If you’re reading this post the chances are you’re an ambitious young female or male yet to attend University, interested in studying law at one of the top 5 institutions in the UK! Great stuff.
Firstly, undergraduate law is not easy! Secondly, It really is very difficult, Thirdly, It doesn’t matter how intelligent you are, you will find it tough. However, with dedication, smart work (not necessarily hard-work) and some luck on your side, you should be able to sail through it.
Which are the top Law Schools in the UK?
Oxford, Cambridge, LSE, UCL, Durham. Whilst rankings continually fluctuate, consistently for decades these institutions have been known to be at the top of their game academically.
So how does one get into the top Law Schools in the UK?
Stellar Grades! Excellent LNAT results!(where relevant) Some extra-curricular activities, showing great interest in the subject and reading up on it, the last two are particularly important for Oxbridge interviews, staying up to date with news, develop your lateral thinking… and so on
Asides from Oxbridge and Durham, universities do not conduct interviews prior to giving you a place for law. The only way places like the LSE, UCL and Durham determine whether or not they want you is through your grades, LNAT results ( the LSE does not use the LNAT) your recommendation letter and your personal statement. Realistically you want a minimum of three A’s at A level. Cambridge, UCL and the LSE will only accept AAA for a straight law degree, however Law with something else may be AAA, for example at LSE Law and Anthropology requires you to attain AAA at A level, realistically most students accepted will have a minimum of one A. Be sure to do your research, as the institution you attend does impact your job prospects.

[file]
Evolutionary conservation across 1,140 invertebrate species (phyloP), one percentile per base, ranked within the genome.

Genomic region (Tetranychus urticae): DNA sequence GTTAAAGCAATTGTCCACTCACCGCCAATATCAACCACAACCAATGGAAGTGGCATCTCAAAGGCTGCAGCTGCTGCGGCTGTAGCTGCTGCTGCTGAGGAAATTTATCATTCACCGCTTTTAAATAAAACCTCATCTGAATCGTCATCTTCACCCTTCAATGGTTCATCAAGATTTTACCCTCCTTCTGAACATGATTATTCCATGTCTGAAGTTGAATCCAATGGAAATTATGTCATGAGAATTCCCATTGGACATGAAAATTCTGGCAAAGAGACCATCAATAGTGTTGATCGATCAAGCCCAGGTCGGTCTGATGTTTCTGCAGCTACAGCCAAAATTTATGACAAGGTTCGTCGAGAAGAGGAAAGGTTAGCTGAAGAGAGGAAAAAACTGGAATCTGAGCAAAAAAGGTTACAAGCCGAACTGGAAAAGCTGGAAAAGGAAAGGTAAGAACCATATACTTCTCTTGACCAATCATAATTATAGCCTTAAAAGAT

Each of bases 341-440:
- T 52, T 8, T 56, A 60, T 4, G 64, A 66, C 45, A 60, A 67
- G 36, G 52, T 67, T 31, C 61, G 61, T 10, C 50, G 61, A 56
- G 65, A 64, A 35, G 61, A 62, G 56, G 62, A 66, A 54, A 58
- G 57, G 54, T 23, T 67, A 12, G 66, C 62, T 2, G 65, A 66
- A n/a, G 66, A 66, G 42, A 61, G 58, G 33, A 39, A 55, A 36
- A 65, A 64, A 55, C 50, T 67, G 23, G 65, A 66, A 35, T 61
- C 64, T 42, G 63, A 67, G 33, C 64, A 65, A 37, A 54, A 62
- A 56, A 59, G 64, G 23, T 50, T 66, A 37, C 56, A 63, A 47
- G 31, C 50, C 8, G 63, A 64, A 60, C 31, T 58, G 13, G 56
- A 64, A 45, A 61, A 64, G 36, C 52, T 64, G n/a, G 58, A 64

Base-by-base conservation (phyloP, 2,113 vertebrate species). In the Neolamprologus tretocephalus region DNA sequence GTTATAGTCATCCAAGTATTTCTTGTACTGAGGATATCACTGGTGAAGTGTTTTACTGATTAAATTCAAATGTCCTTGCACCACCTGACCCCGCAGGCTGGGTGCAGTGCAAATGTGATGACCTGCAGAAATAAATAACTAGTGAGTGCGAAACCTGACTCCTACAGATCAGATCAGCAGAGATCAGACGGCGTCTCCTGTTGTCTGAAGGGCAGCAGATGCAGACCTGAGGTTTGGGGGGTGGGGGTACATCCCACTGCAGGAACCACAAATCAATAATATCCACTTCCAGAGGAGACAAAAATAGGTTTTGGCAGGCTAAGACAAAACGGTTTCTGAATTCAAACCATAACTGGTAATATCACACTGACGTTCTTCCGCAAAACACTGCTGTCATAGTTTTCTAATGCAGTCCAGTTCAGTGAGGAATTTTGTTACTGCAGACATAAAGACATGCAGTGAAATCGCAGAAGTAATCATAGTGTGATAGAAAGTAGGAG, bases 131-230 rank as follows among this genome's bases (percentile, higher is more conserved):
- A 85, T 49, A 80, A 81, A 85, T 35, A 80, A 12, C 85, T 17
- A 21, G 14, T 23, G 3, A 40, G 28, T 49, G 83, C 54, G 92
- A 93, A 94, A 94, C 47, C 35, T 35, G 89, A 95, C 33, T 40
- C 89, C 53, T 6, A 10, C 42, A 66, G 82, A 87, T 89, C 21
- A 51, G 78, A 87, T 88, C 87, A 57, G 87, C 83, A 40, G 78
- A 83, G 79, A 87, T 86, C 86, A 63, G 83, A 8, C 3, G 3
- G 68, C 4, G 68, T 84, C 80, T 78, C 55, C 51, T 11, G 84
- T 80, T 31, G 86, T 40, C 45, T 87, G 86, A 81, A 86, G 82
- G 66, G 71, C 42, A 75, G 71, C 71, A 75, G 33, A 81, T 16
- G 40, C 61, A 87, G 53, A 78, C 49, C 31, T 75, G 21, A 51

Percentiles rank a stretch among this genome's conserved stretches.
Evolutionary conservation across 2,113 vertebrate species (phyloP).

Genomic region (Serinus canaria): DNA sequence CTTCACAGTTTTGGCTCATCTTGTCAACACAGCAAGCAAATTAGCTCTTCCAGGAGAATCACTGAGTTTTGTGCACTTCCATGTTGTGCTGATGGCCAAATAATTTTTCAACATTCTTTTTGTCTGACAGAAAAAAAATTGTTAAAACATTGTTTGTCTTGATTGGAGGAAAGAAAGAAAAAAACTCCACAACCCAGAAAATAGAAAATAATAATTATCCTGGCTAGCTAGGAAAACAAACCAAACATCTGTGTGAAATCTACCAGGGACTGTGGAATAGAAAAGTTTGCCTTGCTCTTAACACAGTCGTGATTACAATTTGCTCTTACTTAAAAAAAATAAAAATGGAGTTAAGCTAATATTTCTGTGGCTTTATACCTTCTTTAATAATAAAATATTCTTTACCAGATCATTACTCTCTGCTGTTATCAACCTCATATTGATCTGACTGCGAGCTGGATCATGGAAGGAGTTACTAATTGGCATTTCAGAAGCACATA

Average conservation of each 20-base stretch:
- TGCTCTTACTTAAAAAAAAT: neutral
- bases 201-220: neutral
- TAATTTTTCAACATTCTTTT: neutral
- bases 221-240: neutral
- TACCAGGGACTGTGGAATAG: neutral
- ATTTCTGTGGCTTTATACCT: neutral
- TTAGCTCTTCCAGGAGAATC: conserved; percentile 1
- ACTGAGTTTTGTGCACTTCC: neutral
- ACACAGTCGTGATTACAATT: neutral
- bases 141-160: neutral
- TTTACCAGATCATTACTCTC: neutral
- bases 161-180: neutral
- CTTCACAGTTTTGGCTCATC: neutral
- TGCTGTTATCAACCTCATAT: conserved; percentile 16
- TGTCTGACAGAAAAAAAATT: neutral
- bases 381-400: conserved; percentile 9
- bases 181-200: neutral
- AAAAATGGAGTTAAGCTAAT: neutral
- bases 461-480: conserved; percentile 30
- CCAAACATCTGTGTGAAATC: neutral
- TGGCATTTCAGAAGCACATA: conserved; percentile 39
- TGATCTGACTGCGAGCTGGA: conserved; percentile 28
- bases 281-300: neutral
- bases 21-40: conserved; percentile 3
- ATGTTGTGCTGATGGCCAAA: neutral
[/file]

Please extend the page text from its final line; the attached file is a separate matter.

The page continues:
Excellent LNAT Results:
Law National Aptitude Test is one of the methods universities use (the ones who require it) to determine, that aside being intelligent, you have the potential to be a good law student. Study for it, practice the test.
Read newspapers, have current affairs knowledge and read around your subject. In your personal statement you will need to show a keen desire in studying Law. If being interviewed, your interviewer is passionate about Law thus they need to see that you are curious, proactive and motivated to learn from them. You have to exhibit coachability and enthusiasm. I will touch upon interview techniques in a different post. Nonetheless do make sure you are up to date with current affairs and how it affects the academic study of Law.
Know Why Law
This seems so obvious, but you must be able to justify why you want to study Law. Loving the subject from young or wanting to save the world is not enough. Set yourself apart to be different!
For personalised help with personal statements email us at firstname.lastname@example.org
Images Courtesy of LSE